• Enable updates to app data on mobile devices when connectivity is intermittent or non-existent.
  • Improve performance by minimizing the amount of calls and data transported over the wire.

MCS data offline features and the Sync Client SDK, with its data caching, support for offline operations, and automated synchronization, enable you to achieve these goals when you access custom API resources through the Sync Client SDK and storage objects through the Storage SDK. In addition, through declarative policies, you can design caching and synchronization policies for your custom APIs that apply across your apps, and can be adjusted without having to modify code.

  • Oracle Mobile Cloud Service (MCS) provides a Storage API for storing media in the cloud. As a mobile app developer, you can use this API in your mobile app to store and retrieve objects, such as files, text, images, and JSON objects.
  • Most mobile applications need to connect to back-end resources. Typically, this connection is established through SOAP or REST web services. Rather than coding calls to each individual web service in your custom APIs, you can simplify your job and be more productive by using MCS’ Connector APIs. In MCS, a Connector API is a special type of API that you do not code, but rather configure. It represents a connection to an external system for which you define a list of possible interactions. You create Connector APIs by using the MCS user interface, and consume them as any other platform API in your own custom API implementations.MCS does not mandate the use of Connector APIs. If you bypass them, you will have to write more code in your custom APIs however, and will miss on several other benefits.

The runtime behavior of the REST and JSON end-to-end.
1.The Custom API sends a request to the REST Connector API.
2.The Connector API retrieves the remote URL, applies rules and the security policy. The JSON payload is passed through untouched.
3.The connector sends the request to the external service.
4.The service sends a JSON response back to the connector.
5.The connector sends the JSON response to the Custom API.

The Oracle MCS architecture for native SDK is always the same and not dependent on the programming language. SDKs exist for Apple, Android, and Xamarin. The beginning of each use of an SDK is to define a configuration for the mobile backend you want to access in MCS. The configuration is XML or a property list for Apple, Android and Xamarin. With the configuration in place, developers now address the Mobile Backend Manager (MBE Manager) object to obtain a handle to a Mobile Backend client instance (MBE instance).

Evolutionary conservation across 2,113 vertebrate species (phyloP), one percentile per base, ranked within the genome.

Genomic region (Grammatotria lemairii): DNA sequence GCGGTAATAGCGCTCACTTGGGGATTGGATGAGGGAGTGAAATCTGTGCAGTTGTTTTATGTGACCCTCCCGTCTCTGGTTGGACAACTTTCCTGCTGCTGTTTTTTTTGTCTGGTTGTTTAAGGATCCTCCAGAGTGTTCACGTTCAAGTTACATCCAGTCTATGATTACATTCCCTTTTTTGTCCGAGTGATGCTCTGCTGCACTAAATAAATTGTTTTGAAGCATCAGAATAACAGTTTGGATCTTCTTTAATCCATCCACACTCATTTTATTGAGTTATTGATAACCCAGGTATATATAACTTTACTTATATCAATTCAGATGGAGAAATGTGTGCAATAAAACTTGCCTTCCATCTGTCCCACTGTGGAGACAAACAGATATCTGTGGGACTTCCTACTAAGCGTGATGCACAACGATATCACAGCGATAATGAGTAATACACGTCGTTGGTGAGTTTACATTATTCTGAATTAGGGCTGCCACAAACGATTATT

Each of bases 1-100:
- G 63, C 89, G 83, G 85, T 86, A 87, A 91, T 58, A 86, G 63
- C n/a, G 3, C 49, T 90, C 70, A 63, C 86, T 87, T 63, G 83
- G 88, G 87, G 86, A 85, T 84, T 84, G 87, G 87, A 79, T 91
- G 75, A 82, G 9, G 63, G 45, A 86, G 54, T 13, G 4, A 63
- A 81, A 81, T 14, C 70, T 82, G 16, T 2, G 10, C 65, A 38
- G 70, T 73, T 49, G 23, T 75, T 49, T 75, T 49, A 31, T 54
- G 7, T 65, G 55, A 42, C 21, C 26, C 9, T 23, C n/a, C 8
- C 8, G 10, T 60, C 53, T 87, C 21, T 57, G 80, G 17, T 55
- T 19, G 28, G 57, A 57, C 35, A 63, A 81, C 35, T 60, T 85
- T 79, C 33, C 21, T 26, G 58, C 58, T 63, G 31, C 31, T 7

The MBE exposes service proxy objects, that each represent a functional area of the client platform API. For example, the service proxy for Storage exposes native APIs for querying the MBE for available collections, getting information about a single collection, reading the collection object metadata, uploading, downloading, deleting object content and to create new one.

The analytics platform API in MCS allows mobile developers to raise certain events that need to be reported using the MCS UI. The analytics API is backed by a reporting dashboard in the MCS UI allowing you to visualize the events without having to troll through hundreds of lines of logs. With MCS Analytics, you can analyze adoption trends. Know who is using your mobile applications. Are your mobile applications gaining or losing users? Which mobile applications are used most and how long are users staying connected? You can gain a better understanding of your users. How are they using your mobile applications? Are they searching your knowledge base? What operating systems and devices are they using? You can create funnels to analyze user work flows specific to your business. Are there particular issues that block users from completing a work flow? Are there too many work orders on hold because technicians don’t have the right parts? Or maybe technicians can’t complete their work orders on time because customers aren’t at home. So, as you can see, with MCS Analytics, you get a rich set of reports that give you a comprehensive view of your mobile program or applications.  Now that you’ve seen what’s possible, let’s look at how MCS gets the data for these charts.